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You’re home alone. The house is quiet but for the low strains of music from the stereo. The glow of a single lamp cuts a circle of light around your chair, but no farther. The novel you’re reading holds you engrossed, and at first you ignore the stealthy sounds at the very corners of your attention … until you see a movement from the corner of your eye.


A movement where none should be.


A number of possibilities run through your mind, each more fantastic than the previous: your family came home early and climbed noiselessly through a window to keep from disturbing you; a gang of mimes is executing a silent home invasion; the bats have escaped from the attic, and never mind that you don’t have an attic; your house is haunted.




Perhaps this isn’t the first inkling you’ve had of paranormal activity: items in your home randomly relocate themselves; the cat stares fixedly at the shadowy ceiling or the darkened corners, tracking invisible prey; the dog growls at the gloomy hallway outside the den, although you see nothing there.



Figments of your imagination, you think. You probably just laid the hammer down in the kitchen instead of the dining room like you thought. No doubt the cat saw a tiny bug fluttering in the room that your eyes couldn’t pick out. And the dog…well, he barks at the leaves fluttering in the trees in a light breeze, so who can believe him?


But what if it’s more?


Consider the séance for a moment. I’m not talking about a fake séance designed to fleece someone out of his or her inheritance or nonsense like that. I mean a real séance, where real contact is made. Where real information, known only to one not controlling the gathering, is imparted. How did the medium know this information? Lucky guess—or supernatural knowledge?


Sometimes I wake in the middle of the night, certain that someone just said my name. My husband is sound asleep on the other side of me, so I know it’s not him. I can never tell if the voice is male or female. Is it an architectural phenomenon that allows the very acoustic structure of my house to record someone’s voice and, in ideal conditions, play it back? Or is there an unseen entity beside my bed, calling me from slumber?


There’s no denying the spirit world and its movement around us mortals. No one can say with absolute certainty just what these presences are. I believe, unequivocally, in the supernatural. I believe that houses are haunted, that things move of their own accord, that those shadowy glimpses of furtive movement I catch from the corner of my eye aren’t my imagination.



But I don’t believe in wraiths, poltergeists, ghosts, spirits, or shades. How do I explain lights that turn on by themselves, cans of corned beef hash that disappear in the space of three seconds, or the toilet seat that puts itself up? Or, more frightening to me than all the others, the voice the yanks me from peaceful sleep and leaves me trembling in fear for hours afterward?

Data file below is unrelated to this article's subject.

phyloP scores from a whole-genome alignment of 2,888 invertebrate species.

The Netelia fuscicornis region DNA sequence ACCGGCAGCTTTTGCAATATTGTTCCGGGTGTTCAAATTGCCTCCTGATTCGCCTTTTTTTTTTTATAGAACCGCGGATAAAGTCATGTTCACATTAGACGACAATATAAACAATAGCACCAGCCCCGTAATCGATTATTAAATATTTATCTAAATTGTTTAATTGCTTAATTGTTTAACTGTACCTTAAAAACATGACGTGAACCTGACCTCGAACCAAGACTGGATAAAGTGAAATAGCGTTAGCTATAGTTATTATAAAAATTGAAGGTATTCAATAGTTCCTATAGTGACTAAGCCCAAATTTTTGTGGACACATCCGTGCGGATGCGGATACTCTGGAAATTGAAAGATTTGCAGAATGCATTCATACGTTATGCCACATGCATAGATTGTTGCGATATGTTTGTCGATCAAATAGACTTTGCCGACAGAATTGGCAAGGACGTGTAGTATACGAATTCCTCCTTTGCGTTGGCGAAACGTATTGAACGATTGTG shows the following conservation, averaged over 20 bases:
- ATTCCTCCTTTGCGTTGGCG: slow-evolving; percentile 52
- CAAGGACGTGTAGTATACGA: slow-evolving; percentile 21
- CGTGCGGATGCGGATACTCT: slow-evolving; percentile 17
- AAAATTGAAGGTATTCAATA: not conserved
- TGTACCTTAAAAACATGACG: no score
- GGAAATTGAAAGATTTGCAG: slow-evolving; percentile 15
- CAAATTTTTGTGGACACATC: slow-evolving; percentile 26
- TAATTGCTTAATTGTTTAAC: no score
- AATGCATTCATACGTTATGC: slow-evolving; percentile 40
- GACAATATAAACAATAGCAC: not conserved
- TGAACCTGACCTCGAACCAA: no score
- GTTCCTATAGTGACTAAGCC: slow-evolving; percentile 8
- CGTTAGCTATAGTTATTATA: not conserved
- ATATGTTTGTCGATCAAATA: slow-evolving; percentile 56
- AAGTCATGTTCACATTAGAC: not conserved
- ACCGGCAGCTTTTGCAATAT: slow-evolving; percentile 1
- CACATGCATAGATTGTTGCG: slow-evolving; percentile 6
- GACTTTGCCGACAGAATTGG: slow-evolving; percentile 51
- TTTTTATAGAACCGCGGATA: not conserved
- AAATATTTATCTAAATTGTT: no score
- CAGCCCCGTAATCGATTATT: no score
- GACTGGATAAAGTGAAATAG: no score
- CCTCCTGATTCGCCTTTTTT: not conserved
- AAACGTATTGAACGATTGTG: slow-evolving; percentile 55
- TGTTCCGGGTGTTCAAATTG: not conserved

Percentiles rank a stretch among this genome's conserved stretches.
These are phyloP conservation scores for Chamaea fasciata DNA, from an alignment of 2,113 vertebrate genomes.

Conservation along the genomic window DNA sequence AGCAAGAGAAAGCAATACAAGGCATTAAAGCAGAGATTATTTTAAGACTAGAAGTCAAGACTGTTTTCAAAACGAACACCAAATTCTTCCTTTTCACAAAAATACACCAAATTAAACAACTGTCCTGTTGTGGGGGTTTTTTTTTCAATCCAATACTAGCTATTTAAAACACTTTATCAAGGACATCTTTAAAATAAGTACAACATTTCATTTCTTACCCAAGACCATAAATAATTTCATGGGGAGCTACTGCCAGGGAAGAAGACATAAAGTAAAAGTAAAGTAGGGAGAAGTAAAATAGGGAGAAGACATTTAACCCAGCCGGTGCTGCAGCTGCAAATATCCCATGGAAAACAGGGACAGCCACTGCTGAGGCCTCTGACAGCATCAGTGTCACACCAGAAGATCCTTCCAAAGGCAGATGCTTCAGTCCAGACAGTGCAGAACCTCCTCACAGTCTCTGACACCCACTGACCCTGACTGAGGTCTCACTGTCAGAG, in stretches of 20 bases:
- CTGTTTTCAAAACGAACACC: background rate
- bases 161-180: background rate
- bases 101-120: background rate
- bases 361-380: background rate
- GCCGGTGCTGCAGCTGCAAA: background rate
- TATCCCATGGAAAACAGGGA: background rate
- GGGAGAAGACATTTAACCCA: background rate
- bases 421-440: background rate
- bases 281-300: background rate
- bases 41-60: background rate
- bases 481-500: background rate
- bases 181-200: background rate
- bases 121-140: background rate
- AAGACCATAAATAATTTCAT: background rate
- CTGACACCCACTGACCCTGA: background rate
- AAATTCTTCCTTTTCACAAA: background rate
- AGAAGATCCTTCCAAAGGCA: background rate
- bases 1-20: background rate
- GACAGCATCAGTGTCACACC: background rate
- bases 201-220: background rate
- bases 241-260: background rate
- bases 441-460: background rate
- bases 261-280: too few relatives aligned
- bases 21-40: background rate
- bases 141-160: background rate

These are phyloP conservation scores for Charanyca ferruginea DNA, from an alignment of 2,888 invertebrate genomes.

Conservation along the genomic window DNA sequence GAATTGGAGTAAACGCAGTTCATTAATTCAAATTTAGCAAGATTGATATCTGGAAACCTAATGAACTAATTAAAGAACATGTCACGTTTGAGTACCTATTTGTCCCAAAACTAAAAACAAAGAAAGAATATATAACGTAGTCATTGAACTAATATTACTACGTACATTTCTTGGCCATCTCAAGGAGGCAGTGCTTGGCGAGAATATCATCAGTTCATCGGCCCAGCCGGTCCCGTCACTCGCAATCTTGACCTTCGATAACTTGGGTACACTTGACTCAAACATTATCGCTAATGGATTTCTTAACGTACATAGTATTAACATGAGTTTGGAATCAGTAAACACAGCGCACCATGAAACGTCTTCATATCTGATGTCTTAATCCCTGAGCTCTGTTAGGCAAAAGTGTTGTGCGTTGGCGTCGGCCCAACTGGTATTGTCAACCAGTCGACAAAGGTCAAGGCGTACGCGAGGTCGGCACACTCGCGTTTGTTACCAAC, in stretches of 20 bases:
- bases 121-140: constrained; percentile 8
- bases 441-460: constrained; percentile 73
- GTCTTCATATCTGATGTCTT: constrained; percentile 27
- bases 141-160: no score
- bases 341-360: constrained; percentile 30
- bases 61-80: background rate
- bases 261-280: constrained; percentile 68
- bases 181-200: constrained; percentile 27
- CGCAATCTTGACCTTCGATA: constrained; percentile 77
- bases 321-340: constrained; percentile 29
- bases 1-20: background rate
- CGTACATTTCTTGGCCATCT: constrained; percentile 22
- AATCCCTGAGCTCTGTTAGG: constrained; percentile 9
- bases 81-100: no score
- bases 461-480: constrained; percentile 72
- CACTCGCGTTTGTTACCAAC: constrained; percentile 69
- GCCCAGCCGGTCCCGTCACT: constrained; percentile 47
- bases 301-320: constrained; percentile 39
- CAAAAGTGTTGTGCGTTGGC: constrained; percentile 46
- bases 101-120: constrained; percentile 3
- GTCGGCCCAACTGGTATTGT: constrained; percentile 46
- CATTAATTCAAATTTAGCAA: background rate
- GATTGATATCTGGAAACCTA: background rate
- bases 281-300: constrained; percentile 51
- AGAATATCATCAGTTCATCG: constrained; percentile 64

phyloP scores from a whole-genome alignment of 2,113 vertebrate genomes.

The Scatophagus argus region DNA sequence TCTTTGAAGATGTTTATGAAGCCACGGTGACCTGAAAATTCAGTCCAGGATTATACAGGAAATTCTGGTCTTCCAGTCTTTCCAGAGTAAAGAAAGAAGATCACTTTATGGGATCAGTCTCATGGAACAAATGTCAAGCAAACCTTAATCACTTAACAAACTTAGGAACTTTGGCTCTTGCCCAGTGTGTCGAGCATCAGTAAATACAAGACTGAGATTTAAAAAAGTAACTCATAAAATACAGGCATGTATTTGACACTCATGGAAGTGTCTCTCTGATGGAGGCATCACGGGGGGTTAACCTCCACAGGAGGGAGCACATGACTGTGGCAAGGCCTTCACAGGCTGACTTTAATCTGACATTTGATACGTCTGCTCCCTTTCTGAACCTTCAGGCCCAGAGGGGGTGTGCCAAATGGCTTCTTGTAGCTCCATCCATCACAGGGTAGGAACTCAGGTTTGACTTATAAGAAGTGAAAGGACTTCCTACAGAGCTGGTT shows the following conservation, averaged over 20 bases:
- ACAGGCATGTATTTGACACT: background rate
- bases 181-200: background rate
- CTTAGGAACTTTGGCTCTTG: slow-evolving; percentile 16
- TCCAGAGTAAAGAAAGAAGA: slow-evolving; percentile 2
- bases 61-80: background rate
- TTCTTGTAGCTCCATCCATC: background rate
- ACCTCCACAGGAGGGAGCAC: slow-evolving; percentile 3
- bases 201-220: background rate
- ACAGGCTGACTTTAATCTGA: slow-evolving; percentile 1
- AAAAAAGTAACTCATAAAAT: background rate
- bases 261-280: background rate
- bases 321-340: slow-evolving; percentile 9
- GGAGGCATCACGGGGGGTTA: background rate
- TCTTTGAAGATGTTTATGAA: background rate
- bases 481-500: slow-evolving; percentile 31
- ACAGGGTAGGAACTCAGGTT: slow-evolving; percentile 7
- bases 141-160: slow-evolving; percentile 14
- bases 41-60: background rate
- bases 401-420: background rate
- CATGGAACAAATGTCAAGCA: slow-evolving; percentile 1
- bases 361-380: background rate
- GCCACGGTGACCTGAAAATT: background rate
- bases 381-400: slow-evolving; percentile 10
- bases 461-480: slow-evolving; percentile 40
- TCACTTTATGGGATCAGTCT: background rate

Spirits. For me this word, distilled to its most simplistic form, means angels. How does this translate into poltergeists, ghosts, and the like? First let’s tackle the word “paranormal.”  While its broader meaning encompasses everything from spooks to vampires and werewolves to telepathy and clairvoyance, the word literally means “beyond normal,” normal being usual, regular, or natural as defined by our human understanding or expectancies. A good definition of angels, wouldn’t you say?


I believe that the angelic realm exists not in our dimension but in one alongside it, one that not only engulfs ours but interacts with it as well, completely invisible to our eyes except when we’re allowed to see it. Does that sound too fantastic, too far-reaching? Think for a moment on this excerpt from the story “La Horla” by French author Guy de Maupassant—penned in 1887—about a shadowy being tormenting a man into madness:


"Do we see the hundred-thousandth part of what exists? Look here; there is the wind, which is the strongest force in nature. It knocks down men, and blows down buildings, uproots trees, raises the sea into mountains of water, destroys cliffs and casts great ships on to the breakers; it kills, it whistles, it sighs, it roars. But have you ever seen it, and can you see it? Yet it exists for all that."



Demons—those fallen angels given dominion over the earth after being exiled from heaven. Their mission: to deceive and make us believe that there is the possibility of an afterlife in our own realm. There is some debate whether these beings are able to interact with our realm, to interfere with our person. Some put forth the theory that their only physical act of violation toward a human is possession. What, then, are we to make of accounts of an invisible presence that manifests physical violence—including rape—against human victims? Of séances where truly unexplainable phenomena occur?


My mission for this article, when it was solicited, was to explain to you my unusual belief about the paranormal. Adequate words fail me, and so I leave you with these:


It is not the wind causing objects to move. Not the wind the cat is watching, or at which the dog is barking. Not the wind calling your name in the dead of night, summoning you from the safety of somnolence. Not the wind, but angels, both magnificent and terrifying. The vase moving of its own accord across the mantle could be an angel showing curiosity … or a demon driving you toward madness of the mind and soul.






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